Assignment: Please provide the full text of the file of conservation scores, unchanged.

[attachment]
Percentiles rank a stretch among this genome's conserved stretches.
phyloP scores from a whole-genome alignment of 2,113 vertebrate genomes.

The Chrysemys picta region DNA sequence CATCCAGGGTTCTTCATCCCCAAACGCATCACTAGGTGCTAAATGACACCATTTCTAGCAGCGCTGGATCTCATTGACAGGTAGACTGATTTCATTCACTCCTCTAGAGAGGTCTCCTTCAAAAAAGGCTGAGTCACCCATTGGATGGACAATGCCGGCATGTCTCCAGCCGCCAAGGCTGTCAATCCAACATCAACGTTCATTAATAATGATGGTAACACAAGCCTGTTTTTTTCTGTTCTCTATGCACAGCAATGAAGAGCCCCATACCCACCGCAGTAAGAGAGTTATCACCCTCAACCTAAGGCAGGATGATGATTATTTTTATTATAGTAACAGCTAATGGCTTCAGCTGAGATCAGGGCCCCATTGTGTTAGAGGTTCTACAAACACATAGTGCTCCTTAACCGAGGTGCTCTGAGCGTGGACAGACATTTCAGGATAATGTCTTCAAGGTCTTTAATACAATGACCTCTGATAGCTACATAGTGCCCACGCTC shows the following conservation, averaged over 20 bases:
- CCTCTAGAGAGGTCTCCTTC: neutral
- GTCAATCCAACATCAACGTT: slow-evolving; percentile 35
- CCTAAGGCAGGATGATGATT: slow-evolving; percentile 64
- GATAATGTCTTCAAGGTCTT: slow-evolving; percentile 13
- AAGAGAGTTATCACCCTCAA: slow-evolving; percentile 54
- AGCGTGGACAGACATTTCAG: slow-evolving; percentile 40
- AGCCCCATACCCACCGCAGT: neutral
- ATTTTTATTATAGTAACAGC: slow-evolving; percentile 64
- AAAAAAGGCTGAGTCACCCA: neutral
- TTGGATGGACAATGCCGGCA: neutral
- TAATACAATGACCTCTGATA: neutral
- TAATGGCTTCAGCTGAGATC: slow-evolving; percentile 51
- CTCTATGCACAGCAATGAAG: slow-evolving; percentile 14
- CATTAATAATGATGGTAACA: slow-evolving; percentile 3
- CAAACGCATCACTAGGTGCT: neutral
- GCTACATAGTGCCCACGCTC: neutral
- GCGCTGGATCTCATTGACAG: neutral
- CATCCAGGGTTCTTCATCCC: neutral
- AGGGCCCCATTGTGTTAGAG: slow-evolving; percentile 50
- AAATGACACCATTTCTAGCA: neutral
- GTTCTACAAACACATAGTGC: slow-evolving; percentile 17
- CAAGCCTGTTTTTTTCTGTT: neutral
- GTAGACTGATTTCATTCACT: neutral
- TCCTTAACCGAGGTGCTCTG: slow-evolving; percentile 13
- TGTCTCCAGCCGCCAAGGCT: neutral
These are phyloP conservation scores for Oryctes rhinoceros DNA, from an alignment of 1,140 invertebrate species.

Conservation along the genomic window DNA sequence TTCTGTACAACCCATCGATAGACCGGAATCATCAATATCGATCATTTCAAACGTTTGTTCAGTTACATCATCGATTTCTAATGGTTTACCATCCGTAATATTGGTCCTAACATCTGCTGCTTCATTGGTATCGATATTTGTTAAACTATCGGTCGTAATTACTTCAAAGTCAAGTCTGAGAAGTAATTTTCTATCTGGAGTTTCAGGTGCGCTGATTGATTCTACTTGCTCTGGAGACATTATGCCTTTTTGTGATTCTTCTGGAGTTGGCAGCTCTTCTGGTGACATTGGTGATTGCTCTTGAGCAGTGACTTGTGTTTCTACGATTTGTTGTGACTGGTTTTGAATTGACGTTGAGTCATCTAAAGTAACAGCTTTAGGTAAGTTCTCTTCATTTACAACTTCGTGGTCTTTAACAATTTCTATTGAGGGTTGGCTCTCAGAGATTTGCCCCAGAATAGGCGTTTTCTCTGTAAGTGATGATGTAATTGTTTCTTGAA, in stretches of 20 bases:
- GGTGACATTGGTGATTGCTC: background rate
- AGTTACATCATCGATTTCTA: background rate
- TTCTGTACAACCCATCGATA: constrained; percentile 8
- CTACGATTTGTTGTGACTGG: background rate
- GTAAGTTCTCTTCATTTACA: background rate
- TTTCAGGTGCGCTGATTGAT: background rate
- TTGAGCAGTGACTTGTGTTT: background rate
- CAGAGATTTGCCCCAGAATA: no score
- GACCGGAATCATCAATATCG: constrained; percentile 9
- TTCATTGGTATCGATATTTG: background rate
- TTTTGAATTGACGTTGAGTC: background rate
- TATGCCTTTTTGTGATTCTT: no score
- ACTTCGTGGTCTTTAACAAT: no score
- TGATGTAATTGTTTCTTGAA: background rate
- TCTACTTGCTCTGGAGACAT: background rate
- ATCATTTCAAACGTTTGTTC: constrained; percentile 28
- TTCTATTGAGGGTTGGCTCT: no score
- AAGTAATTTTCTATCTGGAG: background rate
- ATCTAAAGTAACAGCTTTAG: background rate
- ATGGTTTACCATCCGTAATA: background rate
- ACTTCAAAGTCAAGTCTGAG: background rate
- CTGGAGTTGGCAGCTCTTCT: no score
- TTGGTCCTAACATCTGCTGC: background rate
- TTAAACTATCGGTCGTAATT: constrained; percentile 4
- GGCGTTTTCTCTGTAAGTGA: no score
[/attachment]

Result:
Percentiles rank a stretch among this genome's conserved stretches.
phyloP scores from a whole-genome alignment of 2,113 vertebrate genomes.

The Chrysemys picta region DNA sequence CATCCAGGGTTCTTCATCCCCAAACGCATCACTAGGTGCTAAATGACACCATTTCTAGCAGCGCTGGATCTCATTGACAGGTAGACTGATTTCATTCACTCCTCTAGAGAGGTCTCCTTCAAAAAAGGCTGAGTCACCCATTGGATGGACAATGCCGGCATGTCTCCAGCCGCCAAGGCTGTCAATCCAACATCAACGTTCATTAATAATGATGGTAACACAAGCCTGTTTTTTTCTGTTCTCTATGCACAGCAATGAAGAGCCCCATACCCACCGCAGTAAGAGAGTTATCACCCTCAACCTAAGGCAGGATGATGATTATTTTTATTATAGTAACAGCTAATGGCTTCAGCTGAGATCAGGGCCCCATTGTGTTAGAGGTTCTACAAACACATAGTGCTCCTTAACCGAGGTGCTCTGAGCGTGGACAGACATTTCAGGATAATGTCTTCAAGGTCTTTAATACAATGACCTCTGATAGCTACATAGTGCCCACGCTC shows the following conservation, averaged over 20 bases:
- CCTCTAGAGAGGTCTCCTTC: neutral
- GTCAATCCAACATCAACGTT: slow-evolving; percentile 35
- CCTAAGGCAGGATGATGATT: slow-evolving; percentile 64
- GATAATGTCTTCAAGGTCTT: slow-evolving; percentile 13
- AAGAGAGTTATCACCCTCAA: slow-evolving; percentile 54
- AGCGTGGACAGACATTTCAG: slow-evolving; percentile 40
- AGCCCCATACCCACCGCAGT: neutral
- ATTTTTATTATAGTAACAGC: slow-evolving; percentile 64
- AAAAAAGGCTGAGTCACCCA: neutral
- TTGGATGGACAATGCCGGCA: neutral
- TAATACAATGACCTCTGATA: neutral
- TAATGGCTTCAGCTGAGATC: slow-evolving; percentile 51
- CTCTATGCACAGCAATGAAG: slow-evolving; percentile 14
- CATTAATAATGATGGTAACA: slow-evolving; percentile 3
- CAAACGCATCACTAGGTGCT: neutral
- GCTACATAGTGCCCACGCTC: neutral
- GCGCTGGATCTCATTGACAG: neutral
- CATCCAGGGTTCTTCATCCC: neutral
- AGGGCCCCATTGTGTTAGAG: slow-evolving; percentile 50
- AAATGACACCATTTCTAGCA: neutral
- GTTCTACAAACACATAGTGC: slow-evolving; percentile 17
- CAAGCCTGTTTTTTTCTGTT: neutral
- GTAGACTGATTTCATTCACT: neutral
- TCCTTAACCGAGGTGCTCTG: slow-evolving; percentile 13
- TGTCTCCAGCCGCCAAGGCT: neutral
These are phyloP conservation scores for Oryctes rhinoceros DNA, from an alignment of 1,140 invertebrate species.

Conservation along the genomic window DNA sequence TTCTGTACAACCCATCGATAGACCGGAATCATCAATATCGATCATTTCAAACGTTTGTTCAGTTACATCATCGATTTCTAATGGTTTACCATCCGTAATATTGGTCCTAACATCTGCTGCTTCATTGGTATCGATATTTGTTAAACTATCGGTCGTAATTACTTCAAAGTCAAGTCTGAGAAGTAATTTTCTATCTGGAGTTTCAGGTGCGCTGATTGATTCTACTTGCTCTGGAGACATTATGCCTTTTTGTGATTCTTCTGGAGTTGGCAGCTCTTCTGGTGACATTGGTGATTGCTCTTGAGCAGTGACTTGTGTTTCTACGATTTGTTGTGACTGGTTTTGAATTGACGTTGAGTCATCTAAAGTAACAGCTTTAGGTAAGTTCTCTTCATTTACAACTTCGTGGTCTTTAACAATTTCTATTGAGGGTTGGCTCTCAGAGATTTGCCCCAGAATAGGCGTTTTCTCTGTAAGTGATGATGTAATTGTTTCTTGAA, in stretches of 20 bases:
- GGTGACATTGGTGATTGCTC: background rate
- AGTTACATCATCGATTTCTA: background rate
- TTCTGTACAACCCATCGATA: constrained; percentile 8
- CTACGATTTGTTGTGACTGG: background rate
- GTAAGTTCTCTTCATTTACA: background rate
- TTTCAGGTGCGCTGATTGAT: background rate
- TTGAGCAGTGACTTGTGTTT: background rate
- CAGAGATTTGCCCCAGAATA: no score
- GACCGGAATCATCAATATCG: constrained; percentile 9
- TTCATTGGTATCGATATTTG: background rate
- TTTTGAATTGACGTTGAGTC: background rate
- TATGCCTTTTTGTGATTCTT: no score
- ACTTCGTGGTCTTTAACAAT: no score
- TGATGTAATTGTTTCTTGAA: background rate
- TCTACTTGCTCTGGAGACAT: background rate
- ATCATTTCAAACGTTTGTTC: constrained; percentile 28
- TTCTATTGAGGGTTGGCTCT: no score
- AAGTAATTTTCTATCTGGAG: background rate
- ATCTAAAGTAACAGCTTTAG: background rate
- ATGGTTTACCATCCGTAATA: background rate
- ACTTCAAAGTCAAGTCTGAG: background rate
- CTGGAGTTGGCAGCTCTTCT: no score
- TTGGTCCTAACATCTGCTGC: background rate
- TTAAACTATCGGTCGTAATT: constrained; percentile 4
- GGCGTTTTCTCTGTAAGTGA: no score